“There are many cases where a hate crime occurred, a state or local police department and the ADA (assistant district attorney) get involved, and they (defendants) plead out to a misdemeanor, and the crime that occurred would have been considered a federal felony punishable by 15 years in federal prison,” Deitle said.
Dietle said every FBI investigation is reviewed and approved by top officials with the Department of Justice.
“It has to go all the way to the attorney general or his designee to approve that charge for that case,” Deitle said. “It can’t just be a local United States attorney or the FBI. They don't have the authority to do that.”
In January 2011, the FBI investigated a case in Spokane, Washington, in which an explosive device was found at a Martin Luther King Jr. Unity March. Almost 2,000 people, including racial minorities, attended the march, according to reports from the Justice Department.
According to an affidavit from FBI Special Agent John T. Slack, the Spokane County Sheriff's Office explosive-disposal unit responded to a report of a backpack containing “suspicious wires” that had been left along the route of the march. In the bag, officers found a functional improvised explosive device, which they disabled before turning it over to a FBI bomb technician for further investigation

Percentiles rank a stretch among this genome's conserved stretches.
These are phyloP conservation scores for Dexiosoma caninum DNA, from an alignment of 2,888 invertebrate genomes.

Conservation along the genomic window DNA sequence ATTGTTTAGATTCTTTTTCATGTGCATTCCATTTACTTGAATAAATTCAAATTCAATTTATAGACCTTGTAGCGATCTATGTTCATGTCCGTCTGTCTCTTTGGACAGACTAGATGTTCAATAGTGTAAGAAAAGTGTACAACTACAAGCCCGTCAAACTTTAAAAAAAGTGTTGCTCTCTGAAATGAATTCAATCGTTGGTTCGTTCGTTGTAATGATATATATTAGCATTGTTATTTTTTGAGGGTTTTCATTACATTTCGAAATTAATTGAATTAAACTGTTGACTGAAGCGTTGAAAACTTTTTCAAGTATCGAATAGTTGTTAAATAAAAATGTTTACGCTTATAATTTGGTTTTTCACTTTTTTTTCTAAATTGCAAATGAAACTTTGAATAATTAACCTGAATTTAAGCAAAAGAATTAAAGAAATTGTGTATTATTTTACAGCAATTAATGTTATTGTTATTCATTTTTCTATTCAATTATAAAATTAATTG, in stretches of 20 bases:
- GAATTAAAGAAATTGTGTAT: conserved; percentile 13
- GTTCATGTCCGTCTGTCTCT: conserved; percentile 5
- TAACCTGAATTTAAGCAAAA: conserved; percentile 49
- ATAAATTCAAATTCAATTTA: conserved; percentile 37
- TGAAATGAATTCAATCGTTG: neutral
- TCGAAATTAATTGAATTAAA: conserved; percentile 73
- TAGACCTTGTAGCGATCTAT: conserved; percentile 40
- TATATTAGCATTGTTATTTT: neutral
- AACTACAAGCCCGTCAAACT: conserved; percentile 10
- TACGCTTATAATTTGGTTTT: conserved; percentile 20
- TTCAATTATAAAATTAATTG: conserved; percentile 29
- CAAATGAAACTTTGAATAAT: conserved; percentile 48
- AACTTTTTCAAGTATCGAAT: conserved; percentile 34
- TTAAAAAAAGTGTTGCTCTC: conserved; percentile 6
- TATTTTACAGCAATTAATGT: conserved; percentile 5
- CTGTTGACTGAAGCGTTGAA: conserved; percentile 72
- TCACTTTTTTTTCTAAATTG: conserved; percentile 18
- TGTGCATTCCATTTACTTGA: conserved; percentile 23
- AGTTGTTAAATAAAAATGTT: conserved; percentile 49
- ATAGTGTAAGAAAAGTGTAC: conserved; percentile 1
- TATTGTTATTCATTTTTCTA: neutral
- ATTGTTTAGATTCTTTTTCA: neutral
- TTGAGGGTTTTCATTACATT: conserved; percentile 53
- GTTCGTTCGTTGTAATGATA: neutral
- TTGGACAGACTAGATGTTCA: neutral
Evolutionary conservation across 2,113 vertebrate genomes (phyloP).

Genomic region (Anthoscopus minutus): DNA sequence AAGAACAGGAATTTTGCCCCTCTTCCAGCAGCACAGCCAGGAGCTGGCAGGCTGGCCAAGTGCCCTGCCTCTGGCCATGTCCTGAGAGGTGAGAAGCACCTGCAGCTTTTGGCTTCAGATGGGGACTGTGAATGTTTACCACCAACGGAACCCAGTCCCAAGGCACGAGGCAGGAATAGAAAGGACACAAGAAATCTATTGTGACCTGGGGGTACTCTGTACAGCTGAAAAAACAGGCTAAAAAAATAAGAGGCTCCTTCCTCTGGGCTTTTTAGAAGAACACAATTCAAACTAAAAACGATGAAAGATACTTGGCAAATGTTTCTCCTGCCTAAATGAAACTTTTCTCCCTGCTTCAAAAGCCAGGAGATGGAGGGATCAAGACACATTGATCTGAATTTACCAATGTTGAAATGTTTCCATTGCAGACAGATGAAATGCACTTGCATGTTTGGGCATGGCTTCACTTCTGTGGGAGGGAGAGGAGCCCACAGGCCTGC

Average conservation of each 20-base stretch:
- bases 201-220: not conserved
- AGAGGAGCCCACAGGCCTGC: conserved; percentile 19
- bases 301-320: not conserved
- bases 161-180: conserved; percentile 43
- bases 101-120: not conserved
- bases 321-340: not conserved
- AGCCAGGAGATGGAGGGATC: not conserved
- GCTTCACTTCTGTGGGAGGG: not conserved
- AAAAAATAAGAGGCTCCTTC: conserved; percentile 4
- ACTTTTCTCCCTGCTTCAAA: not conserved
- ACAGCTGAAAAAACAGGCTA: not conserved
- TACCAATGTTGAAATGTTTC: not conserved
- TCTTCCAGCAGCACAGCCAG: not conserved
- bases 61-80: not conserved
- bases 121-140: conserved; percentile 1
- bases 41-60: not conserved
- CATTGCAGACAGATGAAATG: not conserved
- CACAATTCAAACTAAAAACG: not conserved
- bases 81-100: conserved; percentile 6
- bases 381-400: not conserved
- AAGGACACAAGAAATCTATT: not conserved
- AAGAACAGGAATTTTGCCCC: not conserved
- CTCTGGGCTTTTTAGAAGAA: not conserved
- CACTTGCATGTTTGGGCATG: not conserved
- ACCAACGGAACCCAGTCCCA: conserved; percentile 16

An FBI laboratory found DNA belonging to Kevin William Harpham of Colville, Washington, on the backpack, Slack’s affidavit said. Federal investigators also traced parts of the bomb to purchases made by Harpham. A sentencing memorandum from federal prosecutors said Harpham admitted to being a white supremacist and member of the white supremacy organization National Alliance.
In December 2011, a federal judge sentenced Harpham to 32 years in prison after he pleaded guilty to attempting to use a weapon of mass destruction and attempting to use an explosive device to cause bodily injury based on actual or perceived race, color and national origins of his potential victims.
While the Spokane Police Department works with the FBI to investigate explosive devices, O’Brien said it was the FBI’s decision to investigate the case as a hate crime.
Knouss, the Bethlehem Township officer who worked with the Bakers, said the process for proving ethnic intimidation took time.
“Ethnic intimidation is a big charge and a little bit more involved to prove,” Knouss said. “But give someone time and their true colors come out.”
News21 reporters Jimmie Jackson and Lenny Martinez Dominguez contributed to this article.
Connor Murphy is a Donald W. Reynolds Fellow, and Jimmie Jackson is a Hearst Foundation Fellow.